So today we believe that Sadie’s soul and spirit lives on and that we should not look among the dead for someone who is alive. Our hope is that we ourselves will join her one day in one of those rooms in the Father’s house.
Our opening reading is a very familiar one on funeral days. ‘The souls of the virtuous are in the hands of God, no torment shall ever touch them’. I don’t believe there is a person in this church this afternoon would argue with the statement that Sadie was a virtuous woman. I don’t seek to canonise her, as like us all, she too had her faults. But it was hard not to have a warm glow in one’s heart when one encountered Sadie.
That is not to say there was not also a mark of steel about her. As we say in Cork, ‘Sadie was no dah’. She could voice her view or opinion on an issue or a person in very clear and unambiguous terms. Those with any airs or graces were quickly put in their place.
Perhaps it was because she seemed so utterly uncomplicated and easy going that people warmed to her. Her devotion to her little dogs – the latest incarnation being Cindy – spoke of a heart that was open to affection. Such affection was mined in a life of 87 years. Life was not always easy for her. She did have her own tests but, certainly towards the end of her life, she seemed to be a woman of serenity. The reading points to a hope that is rich with immortality. But I believe that in this life, Sadie already realised that slight indeed were her afflictions and that her blessings were indeed great. She enjoyed her few small comforts at Feltrim lodge, her walk to the shop with her dog, her sorties with Sr Rosalie for more serious shopping and, until relatively recently, her pull of a cigarette.
For over fifty years she served in various areas of Blackrock Road for the Society of African Missions. Margaret was her life-long companion but so too were so many Sisters of Our Lady of Apostles. St Columban, Sr De Pazzi and so many others, all of whom know themselves how special they were to Sadie. I believe the affection was mutual. What was really nice was to see how that love and affection remained right to the end.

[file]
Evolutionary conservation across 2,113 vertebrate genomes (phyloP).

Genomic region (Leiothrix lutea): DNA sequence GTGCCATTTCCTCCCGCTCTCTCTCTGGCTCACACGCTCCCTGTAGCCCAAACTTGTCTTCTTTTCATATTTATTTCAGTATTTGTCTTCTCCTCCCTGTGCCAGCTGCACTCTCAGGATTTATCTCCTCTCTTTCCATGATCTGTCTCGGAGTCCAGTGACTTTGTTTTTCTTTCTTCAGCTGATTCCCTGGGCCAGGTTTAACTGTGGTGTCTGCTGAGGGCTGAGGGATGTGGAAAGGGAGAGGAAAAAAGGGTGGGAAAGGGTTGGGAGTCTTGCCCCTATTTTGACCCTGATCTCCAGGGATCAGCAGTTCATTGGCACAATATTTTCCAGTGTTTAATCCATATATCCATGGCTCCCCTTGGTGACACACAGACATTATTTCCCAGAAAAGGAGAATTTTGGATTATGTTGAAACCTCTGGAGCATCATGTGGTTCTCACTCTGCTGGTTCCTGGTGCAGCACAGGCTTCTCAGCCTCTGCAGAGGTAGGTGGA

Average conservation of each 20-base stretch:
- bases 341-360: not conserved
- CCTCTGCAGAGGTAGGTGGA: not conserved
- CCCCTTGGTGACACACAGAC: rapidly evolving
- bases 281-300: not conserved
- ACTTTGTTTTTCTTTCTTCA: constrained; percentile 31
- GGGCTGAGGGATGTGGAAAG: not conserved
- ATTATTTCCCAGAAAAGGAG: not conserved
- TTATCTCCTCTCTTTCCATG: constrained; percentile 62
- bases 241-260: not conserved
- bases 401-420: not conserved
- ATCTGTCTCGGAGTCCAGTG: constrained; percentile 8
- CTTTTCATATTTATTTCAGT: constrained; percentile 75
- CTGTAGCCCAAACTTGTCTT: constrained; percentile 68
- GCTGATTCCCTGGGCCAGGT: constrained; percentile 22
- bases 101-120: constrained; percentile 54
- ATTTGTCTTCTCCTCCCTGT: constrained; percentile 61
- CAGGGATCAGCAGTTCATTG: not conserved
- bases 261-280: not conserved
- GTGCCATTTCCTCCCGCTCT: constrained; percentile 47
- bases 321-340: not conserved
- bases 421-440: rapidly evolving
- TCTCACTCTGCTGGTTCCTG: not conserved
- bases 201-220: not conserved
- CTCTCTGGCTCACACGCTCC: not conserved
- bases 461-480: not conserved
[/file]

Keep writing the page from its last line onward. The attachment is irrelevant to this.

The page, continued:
Sadie served faithfully, too, here in the sacristy of this parish church of St Joseph. Morning, noon and night she attended to her task. How often did we see her, sometimes crouched against wind and rain as she meandered along Feltrim wall, to open or close the church. She witnessed many a marriage, many a baptism, and consoled the bereaved at funerals. Her service did not go unacknowledged: parishioners appreciated her tireless efforts.
In 2004 the SMA was thrilled that Sadie and Margaret were installed as honorary members of the Society. They had been part of the SMA family for more years than some of us had lived. This was the icing on the cake, as it were; a public acknowledgement of real service duly recognised.
So we part today from a colleague and a friend. She will be sorely missed by Margaret and many others both near and far. Our earthly sorrow is real and tangible and must not be minimised. But we grieve in the knowledge that Sadie lived a good and blessed life and the belief that her life has changed, not ended. Again with St Paul, with such thought as these we comfort one another.
Ar dheis lamh De go raibh a hanam dilis.